19. 1 point
    One thing worth remembering, until they reach a certain power level (and invest in the proper magic) all characters travel as fast or slow as the GM wants. So even if it takes two week to travel from say, Boldhome to Nochet, the GM can always just jump to the arrival in Nochet. Or you can take a dozen sessions for the journey, whatever floats your boat. Odysseus takes a lot longer to travel from point A to B than anyone should, but that's how the gods wanted it. Likewise Dany's dragons fly as fast as the writers want.
  20. 1 point
    Update: ability to copy text versions of characters to your clipboard for pasting in other documents by using the Copy to Text image. @Crel Note that with all the skills, a full character is LONG. Edit: also added markdown to character descriptions and thrown weapon damage to ranged attacks. Example at: https://www.cradleofheroes.net/view_character/6391 --- Gradolmort Fire-wing --- Type: Player Character Homeland: Durulz (Ducks) Occupation: Noble Initiate of Cult: Yelm Description: A young duck noble of questionable birth and mythic potential. Gradolmort is smart, fast and.. less cowardly than most ducks. Stats: Strength: 13 (65%) Constitution: 13 (65%) Size: 6 (30%) Dexterity: 15 (75%) Intelligence: 16 (80%) Power: 13 (65%) Charisma: 14 (70%) Derived Stats: SIZ Strike Rank: 3 Damage Bonus: 0 Hit Points: 12 Healing Rate: 3 Magic Points: 13 Spirit Damage: 1D6+1 DEX Strike Rank: 2 Movement: Ground: 5 Water: 8 Passions & Reputations: Cowardice 50% Reputation 15% Love (Family) 60% Fear (Dragons) 60% Loyalty (Clan) 70% Loyalty (Tribe) 60% Honor 70% **Cults: Yelm - Initiate - Rune Points: 3 Elemental Runes: Earth 20% Water 0% Darkness 0% Fire/Sky 80% Air 60% Moon 0% Power Runes: Beast 50% Death 85% Dragonewt 0% Movement 50% Chaos 0% Truth 85% Stasis 50% Illusion 15% Spirit 0% Disorder 50% Fertility 15% Man 50% Plant 0% Harmony 50% Undeath 0% Condition Runes: Law 0% Magic 0% Mastery 0% Infinity 0% Skills: **Agility (+5%)** Boat (25) 45% Climb (40) 45% Dodge (30) 35% Drive (Chariot) (5) 10% Jump (45) 50% Swim (80) 85% **Communication (+5%)** Act (5) 10% Art (5) 10% Bargain (5) 10% Charm (15) 20% Dance (10) 20% Disguise (5) 10% Fast Talk (25) 30% Intimidate (15) 20% Intrigue (5) 30% Orate (10) 75% Sing (10) 35% Speak (Firespeech) (0) 45% **Knowledge (+5%)** Animal Lore (5) 10% Battle (10) 50% Celestial Lore (5) 10% Cult Lore (Yelm) (0) 20% Elder Race Lore (Elves) (5) 10% Evaluate (10) 15% Farm (10) 35% First Aid (10) 15% Game (15) 20% Herd (5) 20% Homeland Lore (Local) (30) 35% Manage Household (10) 45% Mineral Lore (5) 10% Peaceful Cut (10) 15% Plant Lore (5) 10% Read/Write (Heortling) (0) 15% Survival (15) 20% Treat Disease (5) 10% Treat Poison (5) 10% **Magic (+5%)** Meditate (0) 20% Prepare Corpse (10) 15% Spirit Combat (20) 50% Worship (Yelm) (0) 40% **Manipulation (+10%)** Conceal (5) 15% Craft (Arms) (10) 20% Devise (5) 15% Play Instrument (5) 15% Sleight (10) 20% **Perception (+5%)** Insight (Species) (20) 25% Insight (Human) (20) 35% Listen (25) 30% Scan (25) 30% Search (25) 30% Track (5) 10% **Stealth (+15%)** Hide (10) 25% Move Quietly (10) 25% **Melee (+10%)** 1H Axe (10) 20% 1H Hammer (10) 20% 1H Mace (15) 25% 1H Spear (5) 25% 2H Axe (5) 15% 2H Hammer (5) 15% 2H Mace (10) 20% 2H Spear (15) 25% Battle Axe (10) 30% Broadsword (10) 35% Dagger (15) 35% Fist (25) 35% Grapple (25) 35% Kick (15) 25% Kopis (10) 20% Lance (5) 15% Pike (15) 25% Quarterstaff (15) 25% Rapier (5) 15% Shortsword (10) 75% **Ranged (+10%)** Arbalest (10) 20% Axe, Throwing (10) 20% Composite Bow (5) 25% Crossbows (25) 35% Dagger, Throwing (5) 15% Elf Bow (5) 15% Javelin (10) 30% Pole Lasso (5) 15% Rock (15) 25% Self Bow (5) 15% Sling (5) 15% Staff Sling (10) 20% Throwing Dagger (10) 20% Thrown Axe (10) 20% **Shield (+10%)** Large Shield (15) 35% Medium Shield (15) 40% Small Shield (15) 80% Spirit Magic: Mobility (1pts) Firearrow (4pts) Rune Spells: Shield (1pts) Sureshot (1pts) Summon Elemental (1pts) Melee Attacks: Shortsword 75% 1D6+1 SR 8 12/12 HP Small Shield 80% 1D3 SR 8 8/8 HP Ranged Attacks: Composite Bow 25% 1D8+1 SR 2 7/7 HP Rng 100 Hit Locations: (19 20) - Head Armor: 5 4/4 HP (16 17 18) - L Arm Armor: 6 3/3 HP (13 14 15) - R Arm Armor: 6 3/3 HP (12) - Chest Armor: 6 5/5 HP (9 10 11) - Abdomen Armor: 6 4/4 HP (5 6 7 😎 - L Leg Armor: 6 4/4 HP (1 2 3 4) - R Leg Armor: 6 4/4 HP Equipment: Bronze cuirass (6pts) Bronze greaves (6pts) Closed helmet (5pts) cultural weapons two riding animals noble clothing (60L) 200 L in coing 450 L in jewelry, vessels and luxury goods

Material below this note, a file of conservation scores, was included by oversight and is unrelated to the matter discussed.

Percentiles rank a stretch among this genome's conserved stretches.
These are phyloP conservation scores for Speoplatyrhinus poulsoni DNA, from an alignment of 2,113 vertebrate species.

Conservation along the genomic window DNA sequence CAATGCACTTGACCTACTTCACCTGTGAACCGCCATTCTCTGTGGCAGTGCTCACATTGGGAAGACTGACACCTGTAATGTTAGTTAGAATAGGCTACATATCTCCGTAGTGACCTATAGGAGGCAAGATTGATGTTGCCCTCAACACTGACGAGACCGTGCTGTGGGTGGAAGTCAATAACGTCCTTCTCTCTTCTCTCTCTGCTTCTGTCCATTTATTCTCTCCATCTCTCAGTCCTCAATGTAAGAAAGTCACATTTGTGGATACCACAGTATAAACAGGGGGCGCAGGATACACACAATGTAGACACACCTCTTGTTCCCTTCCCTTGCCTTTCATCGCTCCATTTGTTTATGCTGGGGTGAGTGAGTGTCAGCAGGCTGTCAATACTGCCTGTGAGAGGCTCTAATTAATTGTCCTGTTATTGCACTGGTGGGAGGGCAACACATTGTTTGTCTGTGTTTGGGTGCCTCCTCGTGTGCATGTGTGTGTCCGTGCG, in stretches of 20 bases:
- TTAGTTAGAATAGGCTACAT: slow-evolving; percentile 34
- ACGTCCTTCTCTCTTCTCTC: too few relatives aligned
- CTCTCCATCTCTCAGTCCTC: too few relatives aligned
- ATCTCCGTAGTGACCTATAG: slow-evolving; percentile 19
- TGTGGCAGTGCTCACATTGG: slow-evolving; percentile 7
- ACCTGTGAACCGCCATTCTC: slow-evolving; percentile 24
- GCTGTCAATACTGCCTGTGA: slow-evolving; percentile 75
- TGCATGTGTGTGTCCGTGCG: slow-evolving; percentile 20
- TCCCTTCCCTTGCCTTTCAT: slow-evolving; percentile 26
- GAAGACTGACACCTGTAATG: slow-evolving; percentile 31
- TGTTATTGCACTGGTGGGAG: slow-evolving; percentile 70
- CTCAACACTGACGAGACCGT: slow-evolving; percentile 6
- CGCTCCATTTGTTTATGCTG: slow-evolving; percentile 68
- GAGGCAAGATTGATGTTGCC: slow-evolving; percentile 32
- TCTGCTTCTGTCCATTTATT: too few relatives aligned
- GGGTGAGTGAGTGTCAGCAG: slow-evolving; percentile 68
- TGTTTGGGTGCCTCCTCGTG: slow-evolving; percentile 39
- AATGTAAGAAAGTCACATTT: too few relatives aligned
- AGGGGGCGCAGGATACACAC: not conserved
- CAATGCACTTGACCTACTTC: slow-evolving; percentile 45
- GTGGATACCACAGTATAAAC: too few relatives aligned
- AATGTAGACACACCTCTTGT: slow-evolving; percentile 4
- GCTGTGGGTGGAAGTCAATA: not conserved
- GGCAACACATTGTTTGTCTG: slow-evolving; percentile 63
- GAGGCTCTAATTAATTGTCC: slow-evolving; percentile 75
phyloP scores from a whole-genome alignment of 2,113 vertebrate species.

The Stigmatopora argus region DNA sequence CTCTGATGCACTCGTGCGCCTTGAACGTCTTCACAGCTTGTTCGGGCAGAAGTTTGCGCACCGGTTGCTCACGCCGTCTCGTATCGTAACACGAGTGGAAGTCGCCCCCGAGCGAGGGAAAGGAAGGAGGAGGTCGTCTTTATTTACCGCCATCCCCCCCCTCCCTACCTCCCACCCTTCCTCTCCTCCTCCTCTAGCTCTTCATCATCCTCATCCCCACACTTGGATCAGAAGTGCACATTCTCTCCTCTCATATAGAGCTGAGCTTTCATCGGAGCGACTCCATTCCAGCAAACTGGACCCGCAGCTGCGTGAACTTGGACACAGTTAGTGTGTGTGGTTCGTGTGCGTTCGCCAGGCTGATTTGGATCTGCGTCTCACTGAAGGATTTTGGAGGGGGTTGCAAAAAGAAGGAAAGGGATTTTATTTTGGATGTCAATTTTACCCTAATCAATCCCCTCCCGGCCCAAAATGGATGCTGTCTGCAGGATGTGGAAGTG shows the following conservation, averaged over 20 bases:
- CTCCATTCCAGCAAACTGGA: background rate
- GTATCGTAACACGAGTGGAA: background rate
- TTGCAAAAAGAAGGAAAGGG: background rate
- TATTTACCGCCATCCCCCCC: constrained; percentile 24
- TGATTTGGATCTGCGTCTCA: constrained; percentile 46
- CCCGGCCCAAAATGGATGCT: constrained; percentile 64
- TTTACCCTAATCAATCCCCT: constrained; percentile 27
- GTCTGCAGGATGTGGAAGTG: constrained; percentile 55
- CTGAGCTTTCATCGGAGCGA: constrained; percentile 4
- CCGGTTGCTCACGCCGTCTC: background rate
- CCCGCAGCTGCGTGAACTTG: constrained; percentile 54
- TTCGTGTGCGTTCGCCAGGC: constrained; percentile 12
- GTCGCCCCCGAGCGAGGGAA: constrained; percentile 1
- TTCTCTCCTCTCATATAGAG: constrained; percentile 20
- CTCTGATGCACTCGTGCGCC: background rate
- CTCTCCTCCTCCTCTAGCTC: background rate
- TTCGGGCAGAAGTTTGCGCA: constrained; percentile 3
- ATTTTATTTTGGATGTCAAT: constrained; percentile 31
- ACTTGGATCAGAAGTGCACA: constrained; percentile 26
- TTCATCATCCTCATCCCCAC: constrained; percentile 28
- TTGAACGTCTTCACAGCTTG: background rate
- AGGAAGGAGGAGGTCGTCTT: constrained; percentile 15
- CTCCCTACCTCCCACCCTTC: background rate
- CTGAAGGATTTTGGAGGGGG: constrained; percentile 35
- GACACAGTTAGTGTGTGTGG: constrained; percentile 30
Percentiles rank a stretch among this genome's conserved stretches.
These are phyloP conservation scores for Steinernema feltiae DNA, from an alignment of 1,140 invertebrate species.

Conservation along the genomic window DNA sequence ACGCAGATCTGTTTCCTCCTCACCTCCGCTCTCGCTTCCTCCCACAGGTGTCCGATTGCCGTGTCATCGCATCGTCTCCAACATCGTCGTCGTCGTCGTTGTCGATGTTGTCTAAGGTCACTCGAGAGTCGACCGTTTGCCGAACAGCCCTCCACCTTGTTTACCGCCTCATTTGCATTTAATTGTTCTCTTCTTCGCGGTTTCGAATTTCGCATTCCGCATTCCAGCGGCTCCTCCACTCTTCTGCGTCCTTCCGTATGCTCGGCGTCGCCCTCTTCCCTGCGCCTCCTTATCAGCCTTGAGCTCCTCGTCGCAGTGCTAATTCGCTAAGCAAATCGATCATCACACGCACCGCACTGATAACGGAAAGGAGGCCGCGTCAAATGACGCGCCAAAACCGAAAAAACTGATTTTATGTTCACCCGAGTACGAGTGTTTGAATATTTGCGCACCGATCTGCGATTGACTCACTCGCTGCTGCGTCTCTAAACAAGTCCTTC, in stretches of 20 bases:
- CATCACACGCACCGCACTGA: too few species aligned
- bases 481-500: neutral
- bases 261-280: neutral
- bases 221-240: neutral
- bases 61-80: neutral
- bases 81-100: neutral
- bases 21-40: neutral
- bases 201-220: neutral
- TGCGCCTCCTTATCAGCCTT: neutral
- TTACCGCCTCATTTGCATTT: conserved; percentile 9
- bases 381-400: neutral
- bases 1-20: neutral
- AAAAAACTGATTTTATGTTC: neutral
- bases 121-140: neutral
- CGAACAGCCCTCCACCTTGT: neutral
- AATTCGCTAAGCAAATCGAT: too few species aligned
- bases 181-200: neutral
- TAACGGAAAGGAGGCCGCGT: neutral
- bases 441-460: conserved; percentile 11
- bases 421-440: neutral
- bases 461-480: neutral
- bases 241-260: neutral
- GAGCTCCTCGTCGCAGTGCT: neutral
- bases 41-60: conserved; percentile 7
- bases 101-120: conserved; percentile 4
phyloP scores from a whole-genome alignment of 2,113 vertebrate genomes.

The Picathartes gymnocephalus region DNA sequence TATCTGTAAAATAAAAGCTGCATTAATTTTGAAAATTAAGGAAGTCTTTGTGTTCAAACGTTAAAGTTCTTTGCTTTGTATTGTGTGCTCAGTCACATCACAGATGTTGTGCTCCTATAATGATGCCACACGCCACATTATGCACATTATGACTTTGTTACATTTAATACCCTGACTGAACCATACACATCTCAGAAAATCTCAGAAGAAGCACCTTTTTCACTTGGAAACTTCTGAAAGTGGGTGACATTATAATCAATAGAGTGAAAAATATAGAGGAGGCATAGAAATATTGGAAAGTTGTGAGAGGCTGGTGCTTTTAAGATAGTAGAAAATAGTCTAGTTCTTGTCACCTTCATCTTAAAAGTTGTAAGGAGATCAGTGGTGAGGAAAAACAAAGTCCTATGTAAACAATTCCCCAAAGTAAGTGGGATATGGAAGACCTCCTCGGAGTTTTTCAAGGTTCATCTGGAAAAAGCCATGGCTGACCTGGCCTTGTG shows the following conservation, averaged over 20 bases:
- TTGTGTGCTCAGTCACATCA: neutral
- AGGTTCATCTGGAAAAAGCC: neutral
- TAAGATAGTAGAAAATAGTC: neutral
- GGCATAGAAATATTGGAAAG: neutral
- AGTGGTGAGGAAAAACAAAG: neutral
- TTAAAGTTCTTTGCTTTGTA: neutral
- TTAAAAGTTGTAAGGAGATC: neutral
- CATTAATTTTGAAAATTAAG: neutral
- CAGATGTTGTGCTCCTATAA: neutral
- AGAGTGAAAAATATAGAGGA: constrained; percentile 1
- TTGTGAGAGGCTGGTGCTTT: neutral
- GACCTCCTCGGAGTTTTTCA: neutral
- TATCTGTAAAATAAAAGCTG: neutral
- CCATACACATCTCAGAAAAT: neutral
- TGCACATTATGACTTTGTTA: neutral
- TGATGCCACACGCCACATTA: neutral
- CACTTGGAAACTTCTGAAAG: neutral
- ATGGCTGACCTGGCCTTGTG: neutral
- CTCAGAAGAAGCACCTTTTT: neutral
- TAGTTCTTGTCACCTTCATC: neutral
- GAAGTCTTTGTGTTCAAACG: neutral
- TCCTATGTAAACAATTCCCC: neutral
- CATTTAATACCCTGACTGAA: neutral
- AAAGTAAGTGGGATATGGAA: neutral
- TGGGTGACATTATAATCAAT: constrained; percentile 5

21. 1 point
    Putting on my moderator hat: Let's get back to talking about the cover art and take the rest of the chat to somewhere else.
  22. 1 point
  23. 1 point
  24. 1 point